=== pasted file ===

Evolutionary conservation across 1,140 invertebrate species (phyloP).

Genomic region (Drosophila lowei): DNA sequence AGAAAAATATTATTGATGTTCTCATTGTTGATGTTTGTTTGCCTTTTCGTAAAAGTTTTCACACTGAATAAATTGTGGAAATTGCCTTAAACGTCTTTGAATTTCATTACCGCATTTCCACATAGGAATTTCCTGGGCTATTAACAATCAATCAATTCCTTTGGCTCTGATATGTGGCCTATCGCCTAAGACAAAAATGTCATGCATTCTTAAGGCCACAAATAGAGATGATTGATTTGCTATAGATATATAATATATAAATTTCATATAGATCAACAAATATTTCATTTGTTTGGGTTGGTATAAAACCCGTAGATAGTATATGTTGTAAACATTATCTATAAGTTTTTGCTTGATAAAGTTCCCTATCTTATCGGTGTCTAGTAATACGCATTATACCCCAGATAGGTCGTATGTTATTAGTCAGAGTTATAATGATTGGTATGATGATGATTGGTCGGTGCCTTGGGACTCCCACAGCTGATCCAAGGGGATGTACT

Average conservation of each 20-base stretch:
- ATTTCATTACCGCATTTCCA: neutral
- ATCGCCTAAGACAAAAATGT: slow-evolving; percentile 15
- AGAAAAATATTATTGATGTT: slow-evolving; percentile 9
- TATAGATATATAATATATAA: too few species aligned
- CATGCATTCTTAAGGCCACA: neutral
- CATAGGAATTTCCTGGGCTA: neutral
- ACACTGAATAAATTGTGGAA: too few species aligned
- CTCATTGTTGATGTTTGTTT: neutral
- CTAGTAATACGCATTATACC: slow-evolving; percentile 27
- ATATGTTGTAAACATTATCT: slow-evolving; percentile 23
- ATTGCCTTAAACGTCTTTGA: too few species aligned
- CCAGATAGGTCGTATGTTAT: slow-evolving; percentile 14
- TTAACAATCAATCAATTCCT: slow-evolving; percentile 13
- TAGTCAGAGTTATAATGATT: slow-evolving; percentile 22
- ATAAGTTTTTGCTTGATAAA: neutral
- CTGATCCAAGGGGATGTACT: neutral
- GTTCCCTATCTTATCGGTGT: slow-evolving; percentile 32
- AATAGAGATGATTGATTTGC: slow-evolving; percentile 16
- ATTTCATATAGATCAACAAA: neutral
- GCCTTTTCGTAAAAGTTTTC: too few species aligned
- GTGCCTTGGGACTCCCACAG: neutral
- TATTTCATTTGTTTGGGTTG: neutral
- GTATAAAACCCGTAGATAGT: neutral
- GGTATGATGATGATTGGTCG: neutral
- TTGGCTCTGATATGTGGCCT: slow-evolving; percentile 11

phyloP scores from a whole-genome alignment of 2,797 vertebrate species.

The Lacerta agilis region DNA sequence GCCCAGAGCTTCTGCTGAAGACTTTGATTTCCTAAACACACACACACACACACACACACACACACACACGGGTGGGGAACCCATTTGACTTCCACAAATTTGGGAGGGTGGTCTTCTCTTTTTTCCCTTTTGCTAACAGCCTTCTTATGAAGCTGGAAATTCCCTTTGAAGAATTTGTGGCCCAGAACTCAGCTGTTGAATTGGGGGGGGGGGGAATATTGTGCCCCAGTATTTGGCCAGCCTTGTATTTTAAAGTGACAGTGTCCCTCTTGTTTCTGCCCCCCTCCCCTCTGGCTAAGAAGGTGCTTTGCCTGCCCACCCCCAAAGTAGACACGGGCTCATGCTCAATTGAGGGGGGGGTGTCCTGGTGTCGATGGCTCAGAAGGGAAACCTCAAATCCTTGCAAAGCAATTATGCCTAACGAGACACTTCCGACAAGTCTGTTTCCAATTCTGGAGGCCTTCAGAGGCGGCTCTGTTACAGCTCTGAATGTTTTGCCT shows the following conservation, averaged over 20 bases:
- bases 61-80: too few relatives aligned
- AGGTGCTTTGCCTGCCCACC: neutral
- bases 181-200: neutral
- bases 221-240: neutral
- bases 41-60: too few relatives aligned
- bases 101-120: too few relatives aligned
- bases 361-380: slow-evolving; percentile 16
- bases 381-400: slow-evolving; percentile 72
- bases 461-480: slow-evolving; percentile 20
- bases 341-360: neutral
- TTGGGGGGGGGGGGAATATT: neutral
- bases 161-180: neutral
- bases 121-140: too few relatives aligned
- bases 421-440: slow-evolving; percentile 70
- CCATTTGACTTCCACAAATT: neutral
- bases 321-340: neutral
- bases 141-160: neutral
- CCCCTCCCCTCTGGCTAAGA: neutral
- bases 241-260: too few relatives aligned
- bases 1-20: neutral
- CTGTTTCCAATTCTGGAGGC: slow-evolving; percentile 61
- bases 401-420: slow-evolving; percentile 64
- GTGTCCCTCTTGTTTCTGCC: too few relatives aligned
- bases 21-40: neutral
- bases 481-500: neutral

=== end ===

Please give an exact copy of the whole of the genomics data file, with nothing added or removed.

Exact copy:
Evolutionary conservation across 1,140 invertebrate species (phyloP).

Genomic region (Drosophila lowei): DNA sequence AGAAAAATATTATTGATGTTCTCATTGTTGATGTTTGTTTGCCTTTTCGTAAAAGTTTTCACACTGAATAAATTGTGGAAATTGCCTTAAACGTCTTTGAATTTCATTACCGCATTTCCACATAGGAATTTCCTGGGCTATTAACAATCAATCAATTCCTTTGGCTCTGATATGTGGCCTATCGCCTAAGACAAAAATGTCATGCATTCTTAAGGCCACAAATAGAGATGATTGATTTGCTATAGATATATAATATATAAATTTCATATAGATCAACAAATATTTCATTTGTTTGGGTTGGTATAAAACCCGTAGATAGTATATGTTGTAAACATTATCTATAAGTTTTTGCTTGATAAAGTTCCCTATCTTATCGGTGTCTAGTAATACGCATTATACCCCAGATAGGTCGTATGTTATTAGTCAGAGTTATAATGATTGGTATGATGATGATTGGTCGGTGCCTTGGGACTCCCACAGCTGATCCAAGGGGATGTACT

Average conservation of each 20-base stretch:
- ATTTCATTACCGCATTTCCA: neutral
- ATCGCCTAAGACAAAAATGT: slow-evolving; percentile 15
- AGAAAAATATTATTGATGTT: slow-evolving; percentile 9
- TATAGATATATAATATATAA: too few species aligned
- CATGCATTCTTAAGGCCACA: neutral
- CATAGGAATTTCCTGGGCTA: neutral
- ACACTGAATAAATTGTGGAA: too few species aligned
- CTCATTGTTGATGTTTGTTT: neutral
- CTAGTAATACGCATTATACC: slow-evolving; percentile 27
- ATATGTTGTAAACATTATCT: slow-evolving; percentile 23
- ATTGCCTTAAACGTCTTTGA: too few species aligned
- CCAGATAGGTCGTATGTTAT: slow-evolving; percentile 14
- TTAACAATCAATCAATTCCT: slow-evolving; percentile 13
- TAGTCAGAGTTATAATGATT: slow-evolving; percentile 22
- ATAAGTTTTTGCTTGATAAA: neutral
- CTGATCCAAGGGGATGTACT: neutral
- GTTCCCTATCTTATCGGTGT: slow-evolving; percentile 32
- AATAGAGATGATTGATTTGC: slow-evolving; percentile 16
- ATTTCATATAGATCAACAAA: neutral
- GCCTTTTCGTAAAAGTTTTC: too few species aligned
- GTGCCTTGGGACTCCCACAG: neutral
- TATTTCATTTGTTTGGGTTG: neutral
- GTATAAAACCCGTAGATAGT: neutral
- GGTATGATGATGATTGGTCG: neutral
- TTGGCTCTGATATGTGGCCT: slow-evolving; percentile 11

phyloP scores from a whole-genome alignment of 2,797 vertebrate species.

The Lacerta agilis region DNA sequence GCCCAGAGCTTCTGCTGAAGACTTTGATTTCCTAAACACACACACACACACACACACACACACACACACGGGTGGGGAACCCATTTGACTTCCACAAATTTGGGAGGGTGGTCTTCTCTTTTTTCCCTTTTGCTAACAGCCTTCTTATGAAGCTGGAAATTCCCTTTGAAGAATTTGTGGCCCAGAACTCAGCTGTTGAATTGGGGGGGGGGGGAATATTGTGCCCCAGTATTTGGCCAGCCTTGTATTTTAAAGTGACAGTGTCCCTCTTGTTTCTGCCCCCCTCCCCTCTGGCTAAGAAGGTGCTTTGCCTGCCCACCCCCAAAGTAGACACGGGCTCATGCTCAATTGAGGGGGGGGTGTCCTGGTGTCGATGGCTCAGAAGGGAAACCTCAAATCCTTGCAAAGCAATTATGCCTAACGAGACACTTCCGACAAGTCTGTTTCCAATTCTGGAGGCCTTCAGAGGCGGCTCTGTTACAGCTCTGAATGTTTTGCCT shows the following conservation, averaged over 20 bases:
- bases 61-80: too few relatives aligned
- AGGTGCTTTGCCTGCCCACC: neutral
- bases 181-200: neutral
- bases 221-240: neutral
- bases 41-60: too few relatives aligned
- bases 101-120: too few relatives aligned
- bases 361-380: slow-evolving; percentile 16
- bases 381-400: slow-evolving; percentile 72
- bases 461-480: slow-evolving; percentile 20
- bases 341-360: neutral
- TTGGGGGGGGGGGGAATATT: neutral
- bases 161-180: neutral
- bases 121-140: too few relatives aligned
- bases 421-440: slow-evolving; percentile 70
- CCATTTGACTTCCACAAATT: neutral
- bases 321-340: neutral
- bases 141-160: neutral
- CCCCTCCCCTCTGGCTAAGA: neutral
- bases 241-260: too few relatives aligned
- bases 1-20: neutral
- CTGTTTCCAATTCTGGAGGC: slow-evolving; percentile 61
- bases 401-420: slow-evolving; percentile 64
- GTGTCCCTCTTGTTTCTGCC: too few relatives aligned
- bases 21-40: neutral
- bases 481-500: neutral